Candlemas is one of my favorite times of the year. It takes place on February 2nd and commemorates the presentation of Jesus as a newborn in the temple. It is situated about half way between the winter solstice and the spring equinox. Even though it is still dark and cold outside, it is a time of hope. With each passing day, the light grows brighter and we are one step closer to spring. I am someone who has struggled with Seasonal Affective Disorder (SAD) for most of my life. I am heavily impacted by the seasons and often feel somewhat depressed in the winter. The lowest part of the year for me starts in late November and ends in February. In February there is a sense of hope that this winter is coming to an end. We begin to see buds forming on trees, and gorgeous snowdrop flowers herald the forthcoming spring. There are times when I open my window and I can hear the faint trills of birdsong. In this post, we are going to explore Candlemas and how we can prepare for the season ahead!
Presentation, Purification, and Prophecy
Let us for a moment look at the Gospel of Luke chapter 2, verses 22 through 38. Scripture tells us that this was a time of purification. As practicing Jews, Jesus and Mary had to adhere to the law of Moses and follow the required rituals as spoken about in Leviticus 12. After giving birth, Mary would have been considered ritually unclean for seven days and then she would undergo thirty-three days of ritual purification. On the fortieth day after the birth, she and Joseph would go to the temple to present Jesus to the Lord.
The Gospel of Luke tells us: “When the time came for their purification according to the law of Moses, they brought him up to Jerusalem to present him to the Lord…and they offered a sacrifice according to what is stated in the law of the Lord, ‘a pair of turtledoves or two young pigeons’” (Luke 2:22, 24). Due to the fact that Mary and Joseph were poor, they could offer either two turtledoves or two young pigeons; one would be used for the burnt offering and the other for the sin offering. Afterwards, the priest would make atonement for the young mother and she would be ritually clean.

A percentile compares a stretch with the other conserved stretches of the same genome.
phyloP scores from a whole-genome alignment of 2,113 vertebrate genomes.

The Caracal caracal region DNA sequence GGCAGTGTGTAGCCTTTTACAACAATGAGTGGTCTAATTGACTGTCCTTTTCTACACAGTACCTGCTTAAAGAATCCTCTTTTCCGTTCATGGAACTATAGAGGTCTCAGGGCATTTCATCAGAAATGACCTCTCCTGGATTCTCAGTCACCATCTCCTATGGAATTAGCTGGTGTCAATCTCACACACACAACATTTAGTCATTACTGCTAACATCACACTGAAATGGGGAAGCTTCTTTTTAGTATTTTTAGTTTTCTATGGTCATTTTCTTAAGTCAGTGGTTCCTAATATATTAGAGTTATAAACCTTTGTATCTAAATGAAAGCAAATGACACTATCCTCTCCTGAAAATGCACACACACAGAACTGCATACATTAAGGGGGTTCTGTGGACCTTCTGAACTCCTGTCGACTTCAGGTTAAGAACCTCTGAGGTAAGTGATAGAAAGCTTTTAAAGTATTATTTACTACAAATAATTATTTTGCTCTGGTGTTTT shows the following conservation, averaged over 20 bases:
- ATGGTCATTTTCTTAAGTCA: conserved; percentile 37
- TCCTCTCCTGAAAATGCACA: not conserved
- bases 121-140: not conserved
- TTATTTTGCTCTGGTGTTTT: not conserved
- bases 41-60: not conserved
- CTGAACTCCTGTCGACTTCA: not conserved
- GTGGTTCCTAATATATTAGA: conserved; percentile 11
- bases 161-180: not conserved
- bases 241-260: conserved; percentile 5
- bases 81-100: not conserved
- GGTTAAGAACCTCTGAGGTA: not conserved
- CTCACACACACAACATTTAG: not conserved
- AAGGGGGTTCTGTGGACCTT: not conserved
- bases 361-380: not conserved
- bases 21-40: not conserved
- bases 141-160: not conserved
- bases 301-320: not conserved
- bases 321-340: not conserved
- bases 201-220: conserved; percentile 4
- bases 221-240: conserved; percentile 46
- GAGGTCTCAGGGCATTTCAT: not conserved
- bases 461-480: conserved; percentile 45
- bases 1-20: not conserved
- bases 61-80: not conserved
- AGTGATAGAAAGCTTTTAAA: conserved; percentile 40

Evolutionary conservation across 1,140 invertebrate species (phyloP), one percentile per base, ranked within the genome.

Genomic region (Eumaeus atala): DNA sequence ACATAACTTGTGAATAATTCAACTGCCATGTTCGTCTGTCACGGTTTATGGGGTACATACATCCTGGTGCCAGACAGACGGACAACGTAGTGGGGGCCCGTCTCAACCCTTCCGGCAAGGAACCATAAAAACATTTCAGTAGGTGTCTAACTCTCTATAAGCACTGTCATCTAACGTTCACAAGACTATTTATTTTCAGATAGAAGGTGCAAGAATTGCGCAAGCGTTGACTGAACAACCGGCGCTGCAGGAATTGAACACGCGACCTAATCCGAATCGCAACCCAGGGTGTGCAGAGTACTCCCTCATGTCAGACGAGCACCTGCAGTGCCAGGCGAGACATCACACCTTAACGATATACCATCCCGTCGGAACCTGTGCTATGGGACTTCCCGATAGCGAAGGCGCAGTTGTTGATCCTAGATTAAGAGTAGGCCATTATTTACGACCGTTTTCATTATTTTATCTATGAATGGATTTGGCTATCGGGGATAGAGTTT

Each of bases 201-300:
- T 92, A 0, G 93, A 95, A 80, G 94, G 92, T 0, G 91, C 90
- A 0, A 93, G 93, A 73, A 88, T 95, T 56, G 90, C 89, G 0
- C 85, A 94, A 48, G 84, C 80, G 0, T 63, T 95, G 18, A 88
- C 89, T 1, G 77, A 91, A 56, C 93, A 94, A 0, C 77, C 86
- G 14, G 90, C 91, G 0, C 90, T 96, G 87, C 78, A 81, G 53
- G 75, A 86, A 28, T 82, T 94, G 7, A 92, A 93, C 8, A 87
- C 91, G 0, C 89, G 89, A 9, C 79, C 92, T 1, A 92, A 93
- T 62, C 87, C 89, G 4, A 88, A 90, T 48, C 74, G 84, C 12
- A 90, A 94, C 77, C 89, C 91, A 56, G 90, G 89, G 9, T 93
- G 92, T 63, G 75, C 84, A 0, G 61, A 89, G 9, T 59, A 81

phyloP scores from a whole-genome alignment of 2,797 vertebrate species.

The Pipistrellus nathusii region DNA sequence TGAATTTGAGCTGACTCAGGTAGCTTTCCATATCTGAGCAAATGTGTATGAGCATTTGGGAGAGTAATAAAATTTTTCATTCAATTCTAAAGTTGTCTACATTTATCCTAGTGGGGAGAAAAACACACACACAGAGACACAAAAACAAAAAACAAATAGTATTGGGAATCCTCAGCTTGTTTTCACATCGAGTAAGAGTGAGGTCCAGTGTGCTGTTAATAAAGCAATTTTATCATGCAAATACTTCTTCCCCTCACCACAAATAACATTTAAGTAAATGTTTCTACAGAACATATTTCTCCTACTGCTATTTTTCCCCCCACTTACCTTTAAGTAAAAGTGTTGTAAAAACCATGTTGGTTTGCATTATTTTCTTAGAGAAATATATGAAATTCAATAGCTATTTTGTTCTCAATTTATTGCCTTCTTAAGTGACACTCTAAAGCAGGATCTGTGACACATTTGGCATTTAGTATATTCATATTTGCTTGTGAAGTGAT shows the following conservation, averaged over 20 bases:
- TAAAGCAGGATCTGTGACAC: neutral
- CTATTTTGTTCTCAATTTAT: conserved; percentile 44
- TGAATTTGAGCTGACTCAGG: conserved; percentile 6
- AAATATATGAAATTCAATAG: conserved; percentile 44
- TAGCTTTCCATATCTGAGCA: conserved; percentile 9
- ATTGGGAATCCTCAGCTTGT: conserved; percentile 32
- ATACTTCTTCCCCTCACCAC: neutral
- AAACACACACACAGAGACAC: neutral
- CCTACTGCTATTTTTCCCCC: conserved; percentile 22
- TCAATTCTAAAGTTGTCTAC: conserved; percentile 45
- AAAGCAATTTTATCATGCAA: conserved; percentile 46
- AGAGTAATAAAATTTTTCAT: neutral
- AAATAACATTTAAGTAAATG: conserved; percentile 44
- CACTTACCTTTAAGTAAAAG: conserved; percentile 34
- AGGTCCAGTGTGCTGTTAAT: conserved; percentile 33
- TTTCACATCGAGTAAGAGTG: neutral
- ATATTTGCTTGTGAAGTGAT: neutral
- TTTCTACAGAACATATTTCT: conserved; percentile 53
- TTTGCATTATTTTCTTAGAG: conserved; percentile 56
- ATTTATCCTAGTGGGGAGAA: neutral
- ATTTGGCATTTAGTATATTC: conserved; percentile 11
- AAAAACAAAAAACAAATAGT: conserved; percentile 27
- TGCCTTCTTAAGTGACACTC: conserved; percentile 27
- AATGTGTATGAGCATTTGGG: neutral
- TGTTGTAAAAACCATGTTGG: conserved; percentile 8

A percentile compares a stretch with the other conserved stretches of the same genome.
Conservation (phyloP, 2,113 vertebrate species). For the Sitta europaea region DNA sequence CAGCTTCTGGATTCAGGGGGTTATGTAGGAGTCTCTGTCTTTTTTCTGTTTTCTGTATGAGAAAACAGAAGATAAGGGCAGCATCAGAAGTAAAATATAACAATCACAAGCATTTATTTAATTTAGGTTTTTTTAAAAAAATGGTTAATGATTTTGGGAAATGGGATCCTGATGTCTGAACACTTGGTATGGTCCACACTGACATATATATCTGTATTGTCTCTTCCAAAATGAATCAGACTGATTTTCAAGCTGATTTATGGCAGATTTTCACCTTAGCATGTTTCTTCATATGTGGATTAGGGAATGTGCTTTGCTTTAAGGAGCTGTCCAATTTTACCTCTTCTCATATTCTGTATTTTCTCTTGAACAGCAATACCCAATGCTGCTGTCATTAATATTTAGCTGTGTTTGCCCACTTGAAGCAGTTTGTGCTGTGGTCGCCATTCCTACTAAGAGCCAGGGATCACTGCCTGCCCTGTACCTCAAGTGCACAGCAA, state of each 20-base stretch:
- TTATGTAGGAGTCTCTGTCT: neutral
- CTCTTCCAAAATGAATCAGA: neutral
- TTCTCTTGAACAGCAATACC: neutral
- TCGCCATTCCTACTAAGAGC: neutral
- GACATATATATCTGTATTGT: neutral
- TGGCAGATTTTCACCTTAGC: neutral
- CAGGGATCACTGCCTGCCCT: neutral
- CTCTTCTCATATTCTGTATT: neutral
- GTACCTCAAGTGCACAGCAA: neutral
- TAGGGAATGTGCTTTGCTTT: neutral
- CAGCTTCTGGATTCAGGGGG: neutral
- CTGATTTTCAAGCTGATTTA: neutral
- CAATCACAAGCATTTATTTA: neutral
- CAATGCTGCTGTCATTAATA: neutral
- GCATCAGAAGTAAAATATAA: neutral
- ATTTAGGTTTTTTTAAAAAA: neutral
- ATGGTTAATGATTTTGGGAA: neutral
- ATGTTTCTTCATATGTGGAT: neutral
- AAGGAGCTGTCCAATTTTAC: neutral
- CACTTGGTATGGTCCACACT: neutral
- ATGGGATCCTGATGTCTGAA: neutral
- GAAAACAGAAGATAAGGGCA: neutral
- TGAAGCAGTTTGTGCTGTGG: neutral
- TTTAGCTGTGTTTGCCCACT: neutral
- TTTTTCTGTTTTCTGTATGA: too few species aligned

Interestingly enough, this is not only a time of purification and presentation; it is a time of prophecy. Joseph and Mary brought Jesus to Simeon who is described as being “righteous and devout” and that he “look[ed] forward to the consolation of Israel” (Luke 2:25). We also see the key role that the Holy Spirit plays in this event. Scripture tell us that the Holy Spirit told Simeon that “he would not see death before he had seen the Lord’s Messiah” (Luke 2:26).
The older man takes the newborn Jesus in his arms and praises God: “‘Master, now you are dismissing your servant in peace, according to your word; for my eyes have seen your salvation, which you have prepared in the presence of all peoples, a light for revelation to the Gentiles and for glory to your people Israel’” (Luke 2:29-32). This is a prayer that is said by many Christians. In my tradition, I pray this specific prayer in the evenings and I am always overwhelmed by the beauty of it.